By Daniel Gordon
Video streaming website Netflix, Inc. (NASDAQ: NFLX) is slated to announce its second quarter 2015 earnings results on Wednesday, July 15, 2015 after market close. Analysts expect the company to post earnings of $0.31 per share on $1.65 billion in revenue, down from $1.15 earnings per share and up from $1.34 billion in revenue from the same quarter a year prior.
Netflix’s $1.65 billion in expected revenue consists of: $1.02 billion in domestic streaming revenue, $457 million in international market revenue, and $164 million in revenue from the company’s domestic DVD division. As a result of their substantial revenue gains, Netflix shares have nearly doubled, up 95% over the course of the last year.
Netflix, which was originally formed as a DVD-by mail rental service, has now transformed into a digital streaming giant surpassing 62 million subscribers worldwide. Along with its streaming of movies and TV shows, Netflix has also entered the production market by creating, directing, and streaming original programming such as the popular political drama House of Cards. This new method of relaying media content to consumers has enabled Netflix to remain competitive against other companies in the market and has allowed Netflix to generate more revenue.
As a result of the company’s increasing revenue, Netflix’s stock price has substantially risen, last closing at $680.60 per share, close to its 52-week high of $706.24. Reflecting the increasing cost of the company’s stock, Netflix made an announcement that it will be splitting its shares seven-to-one effective July 14, 2015. The new shares will be available on the market a day later on July 15, 2015. Current stockholders will not be impacted by the share splitting, as the total value of their stock portfolio will remain the unchanged. However, for new stock purchases, the price will be one seventh of the price, thus enabling a larger pool of investments in the company.
On July 10, 2015, Morgan Stanley analyst Benjamin Swinburne weighed in on Netflix ahead of the company’s Q2 earnings, maintaining a Buy rating and raising his price target from $620 to $750. Explaining the increased price target, the analyst noted: “Netflix is currently seeing higher time spent per day than any single broadcast network. In addition, we believe US paid subs are spending $0.13 per hour viewed (down from $0.21 in 2013 and vs. $0.35 for pay-TV). Our outlook for Netflix monthly pricing to reach ~$14 by 2025 is potentially still conservative and essentially holds the user’s cost per hour viewed at $0.13 long term, with usage growing from ~2hrs a day today to ~3.5hrs in ’25 – a 6% CAGR and also potentially conservative given NFLX’s content investments (also below HBO Now’s current price point).”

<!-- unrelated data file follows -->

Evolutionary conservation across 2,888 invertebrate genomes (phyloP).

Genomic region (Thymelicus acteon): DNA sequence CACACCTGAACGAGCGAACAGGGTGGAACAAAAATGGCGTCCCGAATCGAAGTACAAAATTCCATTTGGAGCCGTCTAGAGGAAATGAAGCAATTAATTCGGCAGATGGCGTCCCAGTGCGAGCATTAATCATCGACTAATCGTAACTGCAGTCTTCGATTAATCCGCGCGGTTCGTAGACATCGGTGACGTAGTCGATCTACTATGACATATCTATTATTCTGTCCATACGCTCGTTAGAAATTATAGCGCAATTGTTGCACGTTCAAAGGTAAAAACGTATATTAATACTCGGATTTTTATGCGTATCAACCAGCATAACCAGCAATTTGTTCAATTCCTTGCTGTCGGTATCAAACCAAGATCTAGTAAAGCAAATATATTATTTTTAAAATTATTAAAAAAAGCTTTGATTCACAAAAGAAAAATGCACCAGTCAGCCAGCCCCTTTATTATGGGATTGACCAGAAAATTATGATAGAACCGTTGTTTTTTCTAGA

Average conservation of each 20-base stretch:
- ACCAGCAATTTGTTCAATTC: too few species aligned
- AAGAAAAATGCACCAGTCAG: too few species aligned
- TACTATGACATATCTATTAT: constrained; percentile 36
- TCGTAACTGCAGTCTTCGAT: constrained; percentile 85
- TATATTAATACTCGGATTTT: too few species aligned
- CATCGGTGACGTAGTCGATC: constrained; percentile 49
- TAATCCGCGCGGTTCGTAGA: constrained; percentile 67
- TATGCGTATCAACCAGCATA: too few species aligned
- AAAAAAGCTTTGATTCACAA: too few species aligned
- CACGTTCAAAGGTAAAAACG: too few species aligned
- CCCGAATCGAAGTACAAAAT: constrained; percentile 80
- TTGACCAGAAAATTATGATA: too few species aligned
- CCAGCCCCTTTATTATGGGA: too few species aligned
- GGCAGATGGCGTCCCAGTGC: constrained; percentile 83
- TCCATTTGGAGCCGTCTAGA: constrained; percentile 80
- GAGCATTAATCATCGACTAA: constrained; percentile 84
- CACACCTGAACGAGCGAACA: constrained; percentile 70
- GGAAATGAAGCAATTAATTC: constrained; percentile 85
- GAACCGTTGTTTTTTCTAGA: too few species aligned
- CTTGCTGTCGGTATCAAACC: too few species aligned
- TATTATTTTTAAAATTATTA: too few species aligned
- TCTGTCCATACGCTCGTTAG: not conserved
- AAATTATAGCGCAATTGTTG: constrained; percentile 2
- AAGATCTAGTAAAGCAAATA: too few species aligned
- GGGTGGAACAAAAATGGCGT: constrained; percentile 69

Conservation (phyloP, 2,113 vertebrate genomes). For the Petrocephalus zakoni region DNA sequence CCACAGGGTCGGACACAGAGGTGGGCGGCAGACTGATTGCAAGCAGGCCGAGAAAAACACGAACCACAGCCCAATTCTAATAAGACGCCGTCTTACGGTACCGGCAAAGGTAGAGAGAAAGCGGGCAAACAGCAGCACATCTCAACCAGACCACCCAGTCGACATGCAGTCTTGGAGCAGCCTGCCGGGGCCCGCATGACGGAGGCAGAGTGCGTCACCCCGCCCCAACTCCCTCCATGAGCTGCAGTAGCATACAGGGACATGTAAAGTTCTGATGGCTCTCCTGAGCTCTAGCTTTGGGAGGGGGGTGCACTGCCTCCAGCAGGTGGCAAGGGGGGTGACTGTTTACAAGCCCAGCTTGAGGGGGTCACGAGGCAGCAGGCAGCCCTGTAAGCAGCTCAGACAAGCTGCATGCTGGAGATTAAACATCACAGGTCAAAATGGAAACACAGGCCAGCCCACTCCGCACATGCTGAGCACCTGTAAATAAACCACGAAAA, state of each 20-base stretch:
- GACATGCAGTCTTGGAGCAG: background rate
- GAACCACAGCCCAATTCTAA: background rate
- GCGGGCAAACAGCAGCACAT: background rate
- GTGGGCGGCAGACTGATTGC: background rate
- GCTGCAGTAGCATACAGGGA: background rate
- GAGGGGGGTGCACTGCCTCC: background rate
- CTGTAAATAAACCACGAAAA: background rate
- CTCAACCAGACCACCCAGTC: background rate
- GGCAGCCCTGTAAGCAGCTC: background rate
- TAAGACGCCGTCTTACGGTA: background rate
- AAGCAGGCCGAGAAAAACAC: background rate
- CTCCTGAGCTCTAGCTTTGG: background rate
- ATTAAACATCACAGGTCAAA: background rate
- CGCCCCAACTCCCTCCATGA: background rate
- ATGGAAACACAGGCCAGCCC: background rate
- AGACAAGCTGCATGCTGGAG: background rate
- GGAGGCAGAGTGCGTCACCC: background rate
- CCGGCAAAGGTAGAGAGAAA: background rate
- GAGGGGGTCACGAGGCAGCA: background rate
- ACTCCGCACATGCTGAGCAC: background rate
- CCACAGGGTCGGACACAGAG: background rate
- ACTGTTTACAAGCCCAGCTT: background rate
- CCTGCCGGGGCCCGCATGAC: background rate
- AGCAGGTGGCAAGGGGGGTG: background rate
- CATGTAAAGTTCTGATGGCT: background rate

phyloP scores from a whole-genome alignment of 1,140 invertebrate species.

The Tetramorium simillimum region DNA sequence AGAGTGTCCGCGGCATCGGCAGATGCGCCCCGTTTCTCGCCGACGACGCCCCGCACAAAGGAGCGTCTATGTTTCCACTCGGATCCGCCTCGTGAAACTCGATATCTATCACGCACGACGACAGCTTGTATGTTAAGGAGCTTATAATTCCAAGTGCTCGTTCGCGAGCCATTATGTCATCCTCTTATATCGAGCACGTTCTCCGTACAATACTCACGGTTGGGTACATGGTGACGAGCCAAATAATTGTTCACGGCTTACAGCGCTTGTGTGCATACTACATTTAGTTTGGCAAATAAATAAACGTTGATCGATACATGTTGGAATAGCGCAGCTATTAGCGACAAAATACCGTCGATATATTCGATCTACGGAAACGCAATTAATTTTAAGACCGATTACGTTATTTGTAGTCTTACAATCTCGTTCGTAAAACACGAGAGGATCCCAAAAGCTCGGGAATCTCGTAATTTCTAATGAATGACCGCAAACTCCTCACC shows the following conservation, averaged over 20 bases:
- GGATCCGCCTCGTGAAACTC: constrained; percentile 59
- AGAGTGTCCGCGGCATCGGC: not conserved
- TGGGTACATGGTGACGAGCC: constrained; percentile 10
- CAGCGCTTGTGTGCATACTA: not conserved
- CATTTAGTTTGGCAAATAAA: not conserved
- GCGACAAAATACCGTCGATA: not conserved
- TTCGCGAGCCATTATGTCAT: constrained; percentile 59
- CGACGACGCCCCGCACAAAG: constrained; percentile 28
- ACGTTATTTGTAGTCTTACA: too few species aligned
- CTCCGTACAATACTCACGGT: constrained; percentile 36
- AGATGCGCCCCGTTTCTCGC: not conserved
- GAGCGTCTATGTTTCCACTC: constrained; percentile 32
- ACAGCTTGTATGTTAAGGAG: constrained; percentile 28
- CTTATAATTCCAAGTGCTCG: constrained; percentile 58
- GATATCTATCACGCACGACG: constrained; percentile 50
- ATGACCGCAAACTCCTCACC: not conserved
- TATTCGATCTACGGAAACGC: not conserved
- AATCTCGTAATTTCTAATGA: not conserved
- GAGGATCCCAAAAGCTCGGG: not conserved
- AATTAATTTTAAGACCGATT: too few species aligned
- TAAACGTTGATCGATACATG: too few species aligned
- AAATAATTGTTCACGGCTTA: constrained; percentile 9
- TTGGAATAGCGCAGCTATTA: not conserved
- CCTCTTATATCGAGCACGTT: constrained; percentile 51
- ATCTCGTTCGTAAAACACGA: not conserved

When measured over a one-year horizon and no benchmark, Benjamin Swinburne has a 69% overall success rate recommending stocks and a +11.6% average return per recommendation. Swinburne has rated Netflix seven times, earning an 86% success rate recommending the company and a +38.7% average return per NFLX recommendation.
On July 10, 2015, Stifel Nicolaus analyst Scott Devitt similarly maintained a Buy rating on Netflix with a $725 price target. The analyst said his firm’s current model forecasts Netflix having “150 million streaming subscribers and $3.8 billion in operating income by year-end 2020.” The analyst believes that, “[Netflix] could generate about $5.4 billion in operating income, which could make it a $100 billion company and nearly a $1,600 stock.”
When measured over a one-year horizon and no benchmark, Scott Devitt has a 62% overall success rate recommending stocks and a +17.2% average return per recommendation. Devitt has rated Netflix 25 times, earning an 81% success rate recommending the company and a +73.7% average return per NFLX recommendation.
Unlike Swinburne and Devitt, Wedbush analyst Michael Pachter maintained an Underperform rating on Netflix stock with a $40 price target. Pachter explained his bearish rating, stating: “I just have a problem fundamentally valuing the company, because once [Netflix] raise[s] [its] price and once they do start making a ton of money, the question is will they attract competition at lower prices and will they seize growing?” The analyst thinks that Netflix will raise its subscription price to $15 a month over the next five years and reach “60 or 70 or 80 million subscribers and then they won’t grow and they will be solely profitable with no growth, which means you will pay much more modest multiple than a 126 times.”
When measured over a one-year horizon and no benchmark, Michael Pachter has a 46% overall success rate recommending stocks and a +0.0% average return per recommendation. Pachter has rated Netflix 40 times, earning a 15% success rate recommending the company and a -49.6% average loss per NFLX recommendation.
Out of 31 analysts polled by TipRanks, 20 are bullish on Netflix, 2 are bearish, and 9 are neutral. On average, the top analyst consensus for Netflix on TipRanks is Moderate Buy.